Airline pilots may soon be allowed to fly past age 60.
The top aviation regulator is considering a report, released Tuesday, that outlines arguments for and against the change. Federal Aviation Administration chief Marion Blakey is expected to announce a decision soon, said spokeswoman Alison Duquette.
Some pilot groups have been lobbying Congress and the FAA to raise the retirement age. They say there is no medical reason to force pilots to quit at 60, and that pilots need to work longer because their wages and pensions have been slashed.
Other pilot groups, including the largest union, say such a change could compromise safety.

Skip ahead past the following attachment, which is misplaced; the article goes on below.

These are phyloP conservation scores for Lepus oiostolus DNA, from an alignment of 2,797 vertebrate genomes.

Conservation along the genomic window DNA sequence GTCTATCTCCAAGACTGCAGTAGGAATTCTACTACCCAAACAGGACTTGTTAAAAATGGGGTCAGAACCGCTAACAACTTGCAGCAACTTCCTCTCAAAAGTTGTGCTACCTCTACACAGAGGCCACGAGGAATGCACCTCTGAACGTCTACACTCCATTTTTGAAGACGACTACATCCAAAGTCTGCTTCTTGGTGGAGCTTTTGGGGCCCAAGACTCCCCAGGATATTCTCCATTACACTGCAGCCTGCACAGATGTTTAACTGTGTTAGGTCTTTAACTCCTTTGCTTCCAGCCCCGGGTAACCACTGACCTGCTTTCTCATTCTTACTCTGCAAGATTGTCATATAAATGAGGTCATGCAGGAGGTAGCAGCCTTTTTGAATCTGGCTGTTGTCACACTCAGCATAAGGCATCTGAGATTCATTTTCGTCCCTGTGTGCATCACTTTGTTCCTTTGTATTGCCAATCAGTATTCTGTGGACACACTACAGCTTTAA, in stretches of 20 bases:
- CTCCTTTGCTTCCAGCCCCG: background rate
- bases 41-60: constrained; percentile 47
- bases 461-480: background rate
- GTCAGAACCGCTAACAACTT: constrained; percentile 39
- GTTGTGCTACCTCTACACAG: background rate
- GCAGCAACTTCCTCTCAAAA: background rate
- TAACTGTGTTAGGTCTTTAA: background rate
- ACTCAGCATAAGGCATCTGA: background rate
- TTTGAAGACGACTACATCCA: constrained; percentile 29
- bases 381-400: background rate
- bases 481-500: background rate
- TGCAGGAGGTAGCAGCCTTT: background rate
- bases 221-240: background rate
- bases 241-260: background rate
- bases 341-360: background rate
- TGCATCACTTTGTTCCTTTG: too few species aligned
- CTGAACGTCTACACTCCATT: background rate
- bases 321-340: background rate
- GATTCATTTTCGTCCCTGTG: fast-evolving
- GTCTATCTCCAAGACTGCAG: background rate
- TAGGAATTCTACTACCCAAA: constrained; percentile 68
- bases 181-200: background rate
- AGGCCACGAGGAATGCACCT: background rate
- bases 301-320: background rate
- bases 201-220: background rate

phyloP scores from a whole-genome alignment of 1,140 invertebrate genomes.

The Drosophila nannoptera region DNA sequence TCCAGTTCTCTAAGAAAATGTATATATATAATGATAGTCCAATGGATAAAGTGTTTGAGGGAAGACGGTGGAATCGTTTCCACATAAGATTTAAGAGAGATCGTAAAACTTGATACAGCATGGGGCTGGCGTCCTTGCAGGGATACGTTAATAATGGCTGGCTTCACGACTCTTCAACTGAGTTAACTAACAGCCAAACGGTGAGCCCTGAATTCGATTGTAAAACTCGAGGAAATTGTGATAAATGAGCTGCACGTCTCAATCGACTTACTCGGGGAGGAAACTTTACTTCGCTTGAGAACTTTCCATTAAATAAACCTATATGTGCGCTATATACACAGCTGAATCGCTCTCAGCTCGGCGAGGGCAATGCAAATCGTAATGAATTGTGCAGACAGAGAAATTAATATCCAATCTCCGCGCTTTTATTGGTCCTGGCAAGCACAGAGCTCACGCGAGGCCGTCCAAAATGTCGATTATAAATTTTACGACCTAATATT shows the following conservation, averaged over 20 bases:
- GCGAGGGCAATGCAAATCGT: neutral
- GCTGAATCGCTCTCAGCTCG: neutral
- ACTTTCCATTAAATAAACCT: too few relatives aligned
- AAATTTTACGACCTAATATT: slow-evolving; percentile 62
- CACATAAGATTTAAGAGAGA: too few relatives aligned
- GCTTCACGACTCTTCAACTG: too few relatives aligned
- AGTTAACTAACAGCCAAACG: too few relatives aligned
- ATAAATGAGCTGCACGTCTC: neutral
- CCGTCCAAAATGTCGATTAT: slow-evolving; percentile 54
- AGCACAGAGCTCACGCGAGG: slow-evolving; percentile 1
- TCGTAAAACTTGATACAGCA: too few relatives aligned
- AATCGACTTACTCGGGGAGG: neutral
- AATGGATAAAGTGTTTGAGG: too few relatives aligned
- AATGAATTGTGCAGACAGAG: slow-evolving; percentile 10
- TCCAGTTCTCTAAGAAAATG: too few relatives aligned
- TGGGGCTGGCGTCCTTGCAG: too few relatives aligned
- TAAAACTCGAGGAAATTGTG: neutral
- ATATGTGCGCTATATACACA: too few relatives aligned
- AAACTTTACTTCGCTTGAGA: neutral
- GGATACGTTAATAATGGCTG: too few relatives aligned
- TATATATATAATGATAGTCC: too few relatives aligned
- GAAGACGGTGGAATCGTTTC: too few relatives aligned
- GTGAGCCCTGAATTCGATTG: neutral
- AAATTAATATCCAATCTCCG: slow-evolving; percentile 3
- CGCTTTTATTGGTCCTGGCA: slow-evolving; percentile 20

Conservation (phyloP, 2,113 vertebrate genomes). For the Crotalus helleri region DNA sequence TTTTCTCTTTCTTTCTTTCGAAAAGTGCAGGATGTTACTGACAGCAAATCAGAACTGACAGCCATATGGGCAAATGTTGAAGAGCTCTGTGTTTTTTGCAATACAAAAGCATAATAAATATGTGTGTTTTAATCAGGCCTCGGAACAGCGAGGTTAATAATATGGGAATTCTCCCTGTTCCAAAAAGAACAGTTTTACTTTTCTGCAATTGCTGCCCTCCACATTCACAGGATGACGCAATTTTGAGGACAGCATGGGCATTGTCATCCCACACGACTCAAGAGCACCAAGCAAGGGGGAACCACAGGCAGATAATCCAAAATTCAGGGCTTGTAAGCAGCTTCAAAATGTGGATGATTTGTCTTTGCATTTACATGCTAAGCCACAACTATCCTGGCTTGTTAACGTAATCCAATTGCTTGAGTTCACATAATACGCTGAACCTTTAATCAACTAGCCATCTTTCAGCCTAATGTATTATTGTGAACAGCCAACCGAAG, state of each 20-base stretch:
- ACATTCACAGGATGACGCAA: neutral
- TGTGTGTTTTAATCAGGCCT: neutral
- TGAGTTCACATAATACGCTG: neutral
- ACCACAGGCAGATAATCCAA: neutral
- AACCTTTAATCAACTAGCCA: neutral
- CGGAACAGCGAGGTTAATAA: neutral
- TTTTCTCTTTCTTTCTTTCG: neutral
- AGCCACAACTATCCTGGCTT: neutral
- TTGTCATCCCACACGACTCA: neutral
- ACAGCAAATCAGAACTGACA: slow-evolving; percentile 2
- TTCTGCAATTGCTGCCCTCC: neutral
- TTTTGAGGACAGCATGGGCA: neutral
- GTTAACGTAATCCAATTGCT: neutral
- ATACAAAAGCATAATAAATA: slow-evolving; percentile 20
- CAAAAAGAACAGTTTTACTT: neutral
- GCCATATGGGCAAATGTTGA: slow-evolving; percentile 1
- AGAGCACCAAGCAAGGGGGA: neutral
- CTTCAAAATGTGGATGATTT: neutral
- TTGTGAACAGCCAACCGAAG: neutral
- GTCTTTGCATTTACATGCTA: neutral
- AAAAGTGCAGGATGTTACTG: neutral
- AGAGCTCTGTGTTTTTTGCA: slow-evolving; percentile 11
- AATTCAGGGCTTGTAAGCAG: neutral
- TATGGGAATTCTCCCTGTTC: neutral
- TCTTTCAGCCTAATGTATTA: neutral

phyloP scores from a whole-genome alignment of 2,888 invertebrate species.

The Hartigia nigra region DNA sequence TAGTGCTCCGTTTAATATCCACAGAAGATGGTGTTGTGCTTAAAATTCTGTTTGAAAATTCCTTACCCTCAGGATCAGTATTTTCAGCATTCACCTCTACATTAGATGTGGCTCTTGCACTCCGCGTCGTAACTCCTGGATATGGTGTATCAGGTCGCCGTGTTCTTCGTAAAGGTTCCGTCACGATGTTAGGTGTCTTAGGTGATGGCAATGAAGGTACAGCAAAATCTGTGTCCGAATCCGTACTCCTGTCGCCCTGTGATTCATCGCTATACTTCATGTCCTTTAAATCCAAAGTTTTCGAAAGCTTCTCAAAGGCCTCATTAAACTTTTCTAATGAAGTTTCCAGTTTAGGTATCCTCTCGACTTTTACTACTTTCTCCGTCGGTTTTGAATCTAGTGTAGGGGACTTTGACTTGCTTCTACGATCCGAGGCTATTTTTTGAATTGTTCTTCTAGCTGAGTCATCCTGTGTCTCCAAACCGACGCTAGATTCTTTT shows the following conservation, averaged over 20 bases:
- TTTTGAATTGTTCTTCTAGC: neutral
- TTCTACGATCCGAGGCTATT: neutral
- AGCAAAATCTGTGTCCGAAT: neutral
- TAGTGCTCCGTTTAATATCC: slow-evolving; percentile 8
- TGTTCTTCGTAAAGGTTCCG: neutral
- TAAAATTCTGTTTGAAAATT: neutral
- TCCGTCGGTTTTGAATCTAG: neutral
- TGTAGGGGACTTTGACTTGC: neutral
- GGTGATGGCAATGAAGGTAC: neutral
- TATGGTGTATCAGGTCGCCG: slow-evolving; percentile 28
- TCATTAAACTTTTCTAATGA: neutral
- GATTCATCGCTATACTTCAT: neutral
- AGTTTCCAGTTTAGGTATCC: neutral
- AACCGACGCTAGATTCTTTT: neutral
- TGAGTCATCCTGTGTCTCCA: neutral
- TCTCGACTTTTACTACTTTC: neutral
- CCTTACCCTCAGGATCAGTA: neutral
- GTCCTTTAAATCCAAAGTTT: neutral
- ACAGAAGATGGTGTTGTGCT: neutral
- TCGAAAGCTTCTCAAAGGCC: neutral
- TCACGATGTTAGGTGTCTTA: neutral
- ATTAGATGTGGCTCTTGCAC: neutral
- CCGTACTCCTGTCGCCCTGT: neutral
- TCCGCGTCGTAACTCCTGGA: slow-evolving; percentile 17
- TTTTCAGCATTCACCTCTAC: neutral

In September, Blakey ordered a forum of airline, labor and medical experts to recommend whether the United States should raise the age limit. That group simply issued the report giving both sides of the argument.
The FAA is reacting in part to the United Nations group that governs international aviation, the International Civil Aviation Organization. ICAO raised the international standard for pilots' retirement age to 65 on November 23.
Since then, the FAA has allowed pilots older than 60 to fly foreign airliners into the U.S.
The age 60 rule has been in place since 1960.
On the Net:
Federal Aviation Administration's Age 60 Aviation Rulemaking Committee report: http://www.faa.gov/media/Final_Age_60_ARC_Report_11_29_2006.pdf
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